The most defensible of these annoyances are early-exit fees from a contract - the handset was subsidised by the monthly fee, so it is quite reasonable to expect the consumer to have to pay off that subsidy before the contract can terminate, whether it be a one-off fee or a monthly charge; the others are just the result of operator stupidity and paranoid lawyers, as I have yet to see an actual real justification for preventing a user from using the software their handset was designed to run (which is legal and frequently done in many parts of the world).
However true all this carrier-bashing is though, it doesn't remove the naivety of consumer advocate Josh Silver's statement that "public policies in this country allow (Apple) to chain that technology to one massive company, AT&T, rather than allow consumers to make the choices they want". Public policy no doubt plays its part but one of the key barriers to portability - even if the operators were under European-style regulations to allow it - would be the mishmash of technologies used across the US.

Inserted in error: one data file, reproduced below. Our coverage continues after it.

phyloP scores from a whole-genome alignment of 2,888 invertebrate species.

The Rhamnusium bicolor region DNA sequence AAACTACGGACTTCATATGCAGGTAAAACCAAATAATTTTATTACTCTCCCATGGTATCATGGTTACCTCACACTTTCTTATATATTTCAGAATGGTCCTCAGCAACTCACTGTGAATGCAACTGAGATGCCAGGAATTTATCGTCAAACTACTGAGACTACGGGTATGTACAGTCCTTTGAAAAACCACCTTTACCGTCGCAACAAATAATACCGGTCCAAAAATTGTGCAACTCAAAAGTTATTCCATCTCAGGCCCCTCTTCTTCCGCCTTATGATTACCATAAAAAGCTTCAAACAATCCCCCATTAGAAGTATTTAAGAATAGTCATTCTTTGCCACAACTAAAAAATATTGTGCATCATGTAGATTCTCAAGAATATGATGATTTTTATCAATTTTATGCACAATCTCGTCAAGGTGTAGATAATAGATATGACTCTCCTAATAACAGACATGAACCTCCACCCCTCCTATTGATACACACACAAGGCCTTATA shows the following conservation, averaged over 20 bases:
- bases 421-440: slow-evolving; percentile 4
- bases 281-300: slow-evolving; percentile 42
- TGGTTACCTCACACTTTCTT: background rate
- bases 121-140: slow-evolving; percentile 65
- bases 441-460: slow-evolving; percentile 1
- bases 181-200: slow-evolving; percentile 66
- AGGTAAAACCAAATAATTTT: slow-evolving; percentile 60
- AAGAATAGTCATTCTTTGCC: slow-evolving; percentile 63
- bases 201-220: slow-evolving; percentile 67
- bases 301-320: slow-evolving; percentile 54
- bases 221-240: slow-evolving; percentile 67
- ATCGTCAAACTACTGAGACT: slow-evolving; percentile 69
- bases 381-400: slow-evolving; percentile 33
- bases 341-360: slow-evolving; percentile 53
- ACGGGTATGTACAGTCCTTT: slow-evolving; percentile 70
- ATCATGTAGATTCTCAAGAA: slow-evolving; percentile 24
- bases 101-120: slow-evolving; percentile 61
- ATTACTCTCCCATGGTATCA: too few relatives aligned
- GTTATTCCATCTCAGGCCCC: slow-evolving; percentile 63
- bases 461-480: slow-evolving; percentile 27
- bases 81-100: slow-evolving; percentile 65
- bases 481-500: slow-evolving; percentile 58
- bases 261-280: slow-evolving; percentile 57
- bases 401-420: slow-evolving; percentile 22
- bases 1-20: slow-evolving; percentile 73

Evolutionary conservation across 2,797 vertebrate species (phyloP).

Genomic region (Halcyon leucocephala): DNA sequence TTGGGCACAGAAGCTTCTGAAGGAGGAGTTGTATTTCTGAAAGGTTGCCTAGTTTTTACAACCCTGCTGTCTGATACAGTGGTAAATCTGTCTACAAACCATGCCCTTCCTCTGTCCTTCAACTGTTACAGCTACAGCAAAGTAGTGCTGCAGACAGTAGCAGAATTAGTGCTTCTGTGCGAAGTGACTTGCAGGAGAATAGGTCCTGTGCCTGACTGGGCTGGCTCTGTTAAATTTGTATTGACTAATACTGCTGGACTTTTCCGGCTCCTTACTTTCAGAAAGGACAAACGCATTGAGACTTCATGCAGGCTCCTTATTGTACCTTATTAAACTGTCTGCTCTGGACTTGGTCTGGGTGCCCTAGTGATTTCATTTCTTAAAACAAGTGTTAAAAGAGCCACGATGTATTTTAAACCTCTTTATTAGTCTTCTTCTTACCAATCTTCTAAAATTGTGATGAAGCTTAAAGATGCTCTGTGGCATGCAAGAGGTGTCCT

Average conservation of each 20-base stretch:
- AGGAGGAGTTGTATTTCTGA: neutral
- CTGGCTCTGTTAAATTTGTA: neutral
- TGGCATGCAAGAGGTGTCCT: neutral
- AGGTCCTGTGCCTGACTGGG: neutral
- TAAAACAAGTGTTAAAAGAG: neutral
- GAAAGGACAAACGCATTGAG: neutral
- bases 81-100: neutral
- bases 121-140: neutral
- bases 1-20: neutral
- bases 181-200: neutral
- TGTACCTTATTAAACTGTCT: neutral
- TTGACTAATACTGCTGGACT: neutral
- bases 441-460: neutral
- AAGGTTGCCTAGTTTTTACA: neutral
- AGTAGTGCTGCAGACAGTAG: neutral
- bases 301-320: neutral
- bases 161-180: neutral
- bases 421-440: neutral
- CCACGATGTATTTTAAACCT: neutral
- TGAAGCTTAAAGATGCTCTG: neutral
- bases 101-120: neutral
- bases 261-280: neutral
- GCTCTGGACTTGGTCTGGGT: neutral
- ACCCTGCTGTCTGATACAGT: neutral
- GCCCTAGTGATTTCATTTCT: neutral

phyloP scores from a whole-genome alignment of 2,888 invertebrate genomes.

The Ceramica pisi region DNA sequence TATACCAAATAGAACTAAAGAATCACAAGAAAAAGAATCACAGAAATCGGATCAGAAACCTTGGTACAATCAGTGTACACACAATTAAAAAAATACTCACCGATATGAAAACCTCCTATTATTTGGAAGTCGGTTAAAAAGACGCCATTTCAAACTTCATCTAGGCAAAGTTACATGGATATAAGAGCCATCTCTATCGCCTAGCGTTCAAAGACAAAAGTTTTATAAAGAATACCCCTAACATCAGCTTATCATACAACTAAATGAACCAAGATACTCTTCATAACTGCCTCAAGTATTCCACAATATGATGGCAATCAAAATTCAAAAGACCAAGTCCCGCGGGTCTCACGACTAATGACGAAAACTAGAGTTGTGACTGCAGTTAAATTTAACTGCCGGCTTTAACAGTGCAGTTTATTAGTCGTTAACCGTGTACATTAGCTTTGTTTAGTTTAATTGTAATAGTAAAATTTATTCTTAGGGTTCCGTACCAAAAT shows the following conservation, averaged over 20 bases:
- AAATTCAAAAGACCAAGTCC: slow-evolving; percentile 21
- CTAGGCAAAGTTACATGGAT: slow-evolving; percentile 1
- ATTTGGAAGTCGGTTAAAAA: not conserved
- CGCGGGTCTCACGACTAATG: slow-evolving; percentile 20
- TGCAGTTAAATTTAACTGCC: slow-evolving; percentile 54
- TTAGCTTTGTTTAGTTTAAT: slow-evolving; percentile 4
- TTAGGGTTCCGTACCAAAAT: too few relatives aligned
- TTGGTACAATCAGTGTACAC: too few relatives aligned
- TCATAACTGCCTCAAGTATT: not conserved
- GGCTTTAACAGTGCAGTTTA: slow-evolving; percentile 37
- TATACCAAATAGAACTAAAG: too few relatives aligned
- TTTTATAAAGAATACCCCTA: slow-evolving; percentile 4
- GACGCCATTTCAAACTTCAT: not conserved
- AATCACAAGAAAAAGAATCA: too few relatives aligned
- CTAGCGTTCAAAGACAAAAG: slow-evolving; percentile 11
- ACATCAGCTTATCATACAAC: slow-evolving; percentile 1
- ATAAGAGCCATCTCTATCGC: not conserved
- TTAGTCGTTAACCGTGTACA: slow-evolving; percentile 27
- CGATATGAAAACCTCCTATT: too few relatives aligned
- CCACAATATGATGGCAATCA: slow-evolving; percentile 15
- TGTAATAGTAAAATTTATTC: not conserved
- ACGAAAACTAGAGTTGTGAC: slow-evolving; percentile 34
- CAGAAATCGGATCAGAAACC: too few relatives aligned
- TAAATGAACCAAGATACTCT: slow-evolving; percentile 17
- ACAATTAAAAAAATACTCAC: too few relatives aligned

I would love to see how Josh intends to take his GSM iPhone on AT&T and make it run on Verizon or Sprint's CDMA networks, let alone the legacy iDEN networks that Sprint acquired with Nextel. This portability we enjoy in Europe can only be achieved when a single wireless technology is mandated across a country at the start - it is the policies of the government 10 years ago that were at fault and the US government today could only hope to partially solve the problem, allowing portability across equivalent technologies.